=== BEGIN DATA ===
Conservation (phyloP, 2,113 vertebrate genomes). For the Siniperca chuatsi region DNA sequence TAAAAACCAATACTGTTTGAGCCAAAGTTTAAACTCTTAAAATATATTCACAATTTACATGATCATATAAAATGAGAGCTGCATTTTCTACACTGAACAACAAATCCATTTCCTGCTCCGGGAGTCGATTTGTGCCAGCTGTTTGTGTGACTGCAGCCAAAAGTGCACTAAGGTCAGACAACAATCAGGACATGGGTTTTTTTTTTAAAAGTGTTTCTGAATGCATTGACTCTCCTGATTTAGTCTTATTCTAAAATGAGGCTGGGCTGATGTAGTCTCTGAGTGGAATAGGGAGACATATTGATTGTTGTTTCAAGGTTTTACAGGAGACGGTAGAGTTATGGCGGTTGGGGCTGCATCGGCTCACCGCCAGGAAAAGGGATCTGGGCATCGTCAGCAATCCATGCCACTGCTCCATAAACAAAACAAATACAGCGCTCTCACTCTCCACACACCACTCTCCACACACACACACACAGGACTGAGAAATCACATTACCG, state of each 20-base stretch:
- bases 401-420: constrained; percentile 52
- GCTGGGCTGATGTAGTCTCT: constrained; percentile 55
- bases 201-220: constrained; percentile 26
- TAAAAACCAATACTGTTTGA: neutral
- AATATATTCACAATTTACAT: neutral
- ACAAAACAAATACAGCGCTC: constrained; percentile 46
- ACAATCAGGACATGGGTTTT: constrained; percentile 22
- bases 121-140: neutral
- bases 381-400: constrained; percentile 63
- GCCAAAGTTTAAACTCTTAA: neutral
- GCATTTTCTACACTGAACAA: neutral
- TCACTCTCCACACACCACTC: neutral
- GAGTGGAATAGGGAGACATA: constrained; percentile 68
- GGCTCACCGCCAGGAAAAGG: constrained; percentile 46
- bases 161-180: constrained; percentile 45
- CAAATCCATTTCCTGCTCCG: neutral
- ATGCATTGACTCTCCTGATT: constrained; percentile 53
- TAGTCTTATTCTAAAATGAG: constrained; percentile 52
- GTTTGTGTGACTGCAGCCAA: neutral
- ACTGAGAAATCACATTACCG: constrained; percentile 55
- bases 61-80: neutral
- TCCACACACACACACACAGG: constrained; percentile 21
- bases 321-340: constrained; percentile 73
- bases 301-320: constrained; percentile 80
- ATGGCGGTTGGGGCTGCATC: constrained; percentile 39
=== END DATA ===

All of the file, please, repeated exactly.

Conservation (phyloP, 2,113 vertebrate genomes). For the Siniperca chuatsi region DNA sequence TAAAAACCAATACTGTTTGAGCCAAAGTTTAAACTCTTAAAATATATTCACAATTTACATGATCATATAAAATGAGAGCTGCATTTTCTACACTGAACAACAAATCCATTTCCTGCTCCGGGAGTCGATTTGTGCCAGCTGTTTGTGTGACTGCAGCCAAAAGTGCACTAAGGTCAGACAACAATCAGGACATGGGTTTTTTTTTTAAAAGTGTTTCTGAATGCATTGACTCTCCTGATTTAGTCTTATTCTAAAATGAGGCTGGGCTGATGTAGTCTCTGAGTGGAATAGGGAGACATATTGATTGTTGTTTCAAGGTTTTACAGGAGACGGTAGAGTTATGGCGGTTGGGGCTGCATCGGCTCACCGCCAGGAAAAGGGATCTGGGCATCGTCAGCAATCCATGCCACTGCTCCATAAACAAAACAAATACAGCGCTCTCACTCTCCACACACCACTCTCCACACACACACACACAGGACTGAGAAATCACATTACCG, state of each 20-base stretch:
- bases 401-420: constrained; percentile 52
- GCTGGGCTGATGTAGTCTCT: constrained; percentile 55
- bases 201-220: constrained; percentile 26
- TAAAAACCAATACTGTTTGA: neutral
- AATATATTCACAATTTACAT: neutral
- ACAAAACAAATACAGCGCTC: constrained; percentile 46
- ACAATCAGGACATGGGTTTT: constrained; percentile 22
- bases 121-140: neutral
- bases 381-400: constrained; percentile 63
- GCCAAAGTTTAAACTCTTAA: neutral
- GCATTTTCTACACTGAACAA: neutral
- TCACTCTCCACACACCACTC: neutral
- GAGTGGAATAGGGAGACATA: constrained; percentile 68
- GGCTCACCGCCAGGAAAAGG: constrained; percentile 46
- bases 161-180: constrained; percentile 45
- CAAATCCATTTCCTGCTCCG: neutral
- ATGCATTGACTCTCCTGATT: constrained; percentile 53
- TAGTCTTATTCTAAAATGAG: constrained; percentile 52
- GTTTGTGTGACTGCAGCCAA: neutral
- ACTGAGAAATCACATTACCG: constrained; percentile 55
- bases 61-80: neutral
- TCCACACACACACACACAGG: constrained; percentile 21
- bases 321-340: constrained; percentile 73
- bases 301-320: constrained; percentile 80
- ATGGCGGTTGGGGCTGCATC: constrained; percentile 39